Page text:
1500: The Lord Advocate continues that other features of the Scotland Act 1998 do support advisory referendums being within competence. It is a necessary implication of devolution that the Scottish Government may negotiate with the UK Government regarding reserved matters. S 30 of the Scotland Act 1998 provides that modifications can be made to Sch 5 if approved by both Houses of the UK Government. S 30 has been used to modify in the past. S 63 of the Scotland Act 1998 reinforces this, it provides a conferral of functions.

1558: The Lord Advocate continues to say that the UK parliament should not consider effects that are contingent on further legislation to be enacted.  The consequences would be political. The UK Government has given no assurance or undertaking on how it would act if the Scottish people vote yes. Even if the majority of voters vote yes, then the practical relation would be dependent on political decisions.

1455: The Lord Advocate begins to discuss the Advocate General’s submissions. As we have seen, holding a referendum is not reserved. Beyond the immediate effect of ascertaining the will of the people, the advisory effects are properly characterised as speculative and do not establish the requisite nexus required.

1454: The Lord Advocate further states that particular attention is to be given to the practical effect of the Bill. The Bill would not alter or impede any legal rule affecting the kingdoms of Scotland and England. It would have no prescribed legal consequences arising from its result. It is not self-executing, like for example the 2011 referendum on the parliamentary voting system.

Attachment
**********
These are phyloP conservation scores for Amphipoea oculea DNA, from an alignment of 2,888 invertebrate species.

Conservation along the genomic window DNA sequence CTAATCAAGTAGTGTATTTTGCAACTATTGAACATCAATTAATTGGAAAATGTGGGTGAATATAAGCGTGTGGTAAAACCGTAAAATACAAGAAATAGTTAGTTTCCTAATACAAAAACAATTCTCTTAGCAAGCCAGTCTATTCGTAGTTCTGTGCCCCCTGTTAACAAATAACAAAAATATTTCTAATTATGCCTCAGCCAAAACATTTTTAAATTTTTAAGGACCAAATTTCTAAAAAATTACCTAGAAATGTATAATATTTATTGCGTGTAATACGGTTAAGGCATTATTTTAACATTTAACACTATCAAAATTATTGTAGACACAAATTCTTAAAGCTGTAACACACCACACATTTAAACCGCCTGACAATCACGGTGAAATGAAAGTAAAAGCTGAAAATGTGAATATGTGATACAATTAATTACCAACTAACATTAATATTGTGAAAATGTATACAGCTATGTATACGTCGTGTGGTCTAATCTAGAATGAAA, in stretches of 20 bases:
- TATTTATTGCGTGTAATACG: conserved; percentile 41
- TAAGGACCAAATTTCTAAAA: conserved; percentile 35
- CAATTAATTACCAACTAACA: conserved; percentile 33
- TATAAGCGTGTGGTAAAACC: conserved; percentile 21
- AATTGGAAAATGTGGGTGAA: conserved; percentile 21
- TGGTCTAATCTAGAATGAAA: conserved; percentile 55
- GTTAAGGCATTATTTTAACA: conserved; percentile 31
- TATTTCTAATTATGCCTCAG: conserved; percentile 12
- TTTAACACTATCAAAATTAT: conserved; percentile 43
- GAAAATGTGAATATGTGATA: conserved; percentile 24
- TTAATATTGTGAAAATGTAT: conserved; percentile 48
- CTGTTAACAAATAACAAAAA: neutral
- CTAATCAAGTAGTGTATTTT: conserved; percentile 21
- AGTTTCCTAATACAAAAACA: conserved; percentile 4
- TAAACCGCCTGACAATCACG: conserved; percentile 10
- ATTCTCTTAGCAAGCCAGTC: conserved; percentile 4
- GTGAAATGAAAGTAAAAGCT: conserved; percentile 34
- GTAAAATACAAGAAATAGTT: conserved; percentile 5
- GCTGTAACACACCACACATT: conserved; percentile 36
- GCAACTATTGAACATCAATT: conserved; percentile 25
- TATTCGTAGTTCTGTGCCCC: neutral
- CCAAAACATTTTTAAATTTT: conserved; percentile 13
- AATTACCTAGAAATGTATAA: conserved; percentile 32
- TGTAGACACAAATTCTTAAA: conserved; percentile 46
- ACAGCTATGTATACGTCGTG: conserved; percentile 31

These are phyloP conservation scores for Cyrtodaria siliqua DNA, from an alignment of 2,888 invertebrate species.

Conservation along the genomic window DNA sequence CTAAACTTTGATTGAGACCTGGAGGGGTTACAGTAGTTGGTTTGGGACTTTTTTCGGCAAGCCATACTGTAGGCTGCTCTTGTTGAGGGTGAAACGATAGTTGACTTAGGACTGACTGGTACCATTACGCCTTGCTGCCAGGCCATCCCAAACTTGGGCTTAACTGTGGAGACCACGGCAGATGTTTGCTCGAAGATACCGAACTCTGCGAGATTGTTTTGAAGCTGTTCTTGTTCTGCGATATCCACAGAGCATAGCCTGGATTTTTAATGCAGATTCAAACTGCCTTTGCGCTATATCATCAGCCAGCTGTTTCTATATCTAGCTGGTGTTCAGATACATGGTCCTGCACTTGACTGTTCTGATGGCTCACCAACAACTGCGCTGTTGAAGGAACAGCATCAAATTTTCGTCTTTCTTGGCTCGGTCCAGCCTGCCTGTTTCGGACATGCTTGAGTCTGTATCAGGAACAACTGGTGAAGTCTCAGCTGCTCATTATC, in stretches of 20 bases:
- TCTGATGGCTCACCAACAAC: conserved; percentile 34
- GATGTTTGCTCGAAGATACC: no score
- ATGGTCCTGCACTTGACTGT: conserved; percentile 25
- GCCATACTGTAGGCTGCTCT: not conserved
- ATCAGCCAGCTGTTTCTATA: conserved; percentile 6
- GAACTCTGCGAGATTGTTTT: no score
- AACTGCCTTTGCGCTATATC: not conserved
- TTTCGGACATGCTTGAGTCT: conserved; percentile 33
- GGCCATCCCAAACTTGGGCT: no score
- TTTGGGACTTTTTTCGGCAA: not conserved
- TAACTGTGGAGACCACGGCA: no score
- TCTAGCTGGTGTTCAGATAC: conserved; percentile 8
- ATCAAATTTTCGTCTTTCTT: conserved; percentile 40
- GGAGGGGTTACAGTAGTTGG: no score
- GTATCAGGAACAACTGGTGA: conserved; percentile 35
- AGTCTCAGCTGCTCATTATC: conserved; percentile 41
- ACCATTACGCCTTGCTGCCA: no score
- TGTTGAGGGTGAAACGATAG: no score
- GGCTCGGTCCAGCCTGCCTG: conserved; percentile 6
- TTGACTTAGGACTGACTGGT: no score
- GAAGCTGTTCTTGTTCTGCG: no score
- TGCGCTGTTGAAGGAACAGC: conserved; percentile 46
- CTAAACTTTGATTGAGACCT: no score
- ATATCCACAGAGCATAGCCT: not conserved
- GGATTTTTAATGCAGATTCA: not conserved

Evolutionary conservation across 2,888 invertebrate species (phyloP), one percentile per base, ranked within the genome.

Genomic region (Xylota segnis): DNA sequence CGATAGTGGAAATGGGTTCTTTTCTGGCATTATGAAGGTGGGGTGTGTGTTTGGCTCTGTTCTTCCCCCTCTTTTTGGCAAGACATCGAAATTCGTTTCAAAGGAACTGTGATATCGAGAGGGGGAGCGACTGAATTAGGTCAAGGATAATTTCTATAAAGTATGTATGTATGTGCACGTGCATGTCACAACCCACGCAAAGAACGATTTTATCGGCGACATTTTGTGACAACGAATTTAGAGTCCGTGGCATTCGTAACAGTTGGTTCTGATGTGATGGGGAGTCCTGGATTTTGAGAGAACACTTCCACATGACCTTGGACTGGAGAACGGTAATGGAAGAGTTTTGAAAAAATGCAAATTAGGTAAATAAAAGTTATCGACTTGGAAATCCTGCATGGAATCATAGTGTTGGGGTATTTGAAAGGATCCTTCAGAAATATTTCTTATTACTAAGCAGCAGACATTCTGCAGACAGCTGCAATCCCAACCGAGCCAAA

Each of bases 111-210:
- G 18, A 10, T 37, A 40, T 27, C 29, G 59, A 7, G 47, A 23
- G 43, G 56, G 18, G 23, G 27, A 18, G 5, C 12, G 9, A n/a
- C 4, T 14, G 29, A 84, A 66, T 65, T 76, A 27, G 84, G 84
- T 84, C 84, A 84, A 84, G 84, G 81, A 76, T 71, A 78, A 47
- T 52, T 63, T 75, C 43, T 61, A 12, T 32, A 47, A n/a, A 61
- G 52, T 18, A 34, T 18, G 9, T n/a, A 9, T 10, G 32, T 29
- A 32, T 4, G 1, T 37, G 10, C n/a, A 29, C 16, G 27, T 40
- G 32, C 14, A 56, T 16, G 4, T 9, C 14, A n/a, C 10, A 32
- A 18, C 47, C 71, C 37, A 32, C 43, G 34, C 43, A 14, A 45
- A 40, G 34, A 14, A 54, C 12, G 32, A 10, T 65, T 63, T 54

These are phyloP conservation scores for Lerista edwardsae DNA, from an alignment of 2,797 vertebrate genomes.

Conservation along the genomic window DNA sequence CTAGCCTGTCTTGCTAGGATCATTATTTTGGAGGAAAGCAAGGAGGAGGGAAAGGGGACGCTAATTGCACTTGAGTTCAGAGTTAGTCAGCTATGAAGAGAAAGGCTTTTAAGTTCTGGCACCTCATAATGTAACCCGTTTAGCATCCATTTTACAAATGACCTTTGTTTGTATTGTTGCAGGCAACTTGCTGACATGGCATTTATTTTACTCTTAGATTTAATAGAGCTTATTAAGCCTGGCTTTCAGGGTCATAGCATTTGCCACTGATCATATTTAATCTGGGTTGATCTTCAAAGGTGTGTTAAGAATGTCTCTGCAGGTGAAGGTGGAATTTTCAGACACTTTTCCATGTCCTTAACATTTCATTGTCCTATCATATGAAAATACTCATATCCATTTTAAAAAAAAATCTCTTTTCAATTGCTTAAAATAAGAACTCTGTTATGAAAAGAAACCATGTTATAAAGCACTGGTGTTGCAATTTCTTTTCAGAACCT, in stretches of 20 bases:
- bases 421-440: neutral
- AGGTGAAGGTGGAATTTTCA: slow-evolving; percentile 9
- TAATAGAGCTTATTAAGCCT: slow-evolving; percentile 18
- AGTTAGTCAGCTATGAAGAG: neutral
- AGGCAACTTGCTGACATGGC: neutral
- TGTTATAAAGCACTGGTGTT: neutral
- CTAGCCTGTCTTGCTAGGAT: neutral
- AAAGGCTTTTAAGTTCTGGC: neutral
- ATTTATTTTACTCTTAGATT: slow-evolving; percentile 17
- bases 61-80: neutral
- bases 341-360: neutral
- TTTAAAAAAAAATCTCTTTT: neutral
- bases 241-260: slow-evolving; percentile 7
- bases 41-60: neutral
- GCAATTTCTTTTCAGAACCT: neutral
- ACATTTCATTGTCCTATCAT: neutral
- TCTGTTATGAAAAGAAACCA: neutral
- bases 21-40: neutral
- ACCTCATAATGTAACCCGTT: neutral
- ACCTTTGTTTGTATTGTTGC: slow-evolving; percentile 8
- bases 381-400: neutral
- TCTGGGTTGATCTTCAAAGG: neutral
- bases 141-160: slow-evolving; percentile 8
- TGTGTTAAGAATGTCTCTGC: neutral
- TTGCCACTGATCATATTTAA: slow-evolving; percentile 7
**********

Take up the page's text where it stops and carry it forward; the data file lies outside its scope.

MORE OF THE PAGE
1451: The Lord Advocate continues by stating that the purpose of the Bill does not extend to obtaining independence. The purpose of the bill is to obtain the views of Scottish people. The question which would be posed to the Scottish people is neutral between a yes and a no vote. The form of the question is to be approved by the electoral commission. The proposed bill is not directed at any particular outcome. The bill is directed towards ensuring a fair and balanced campaign. Therefore, the motivations and wider ambitions of the Scottish Government represent subjective intention which is not to be equated with the objective purpose of the bill. The objective purpose is to obtain the views of the people of Scotland. This is not changed by the motivations of Parliament.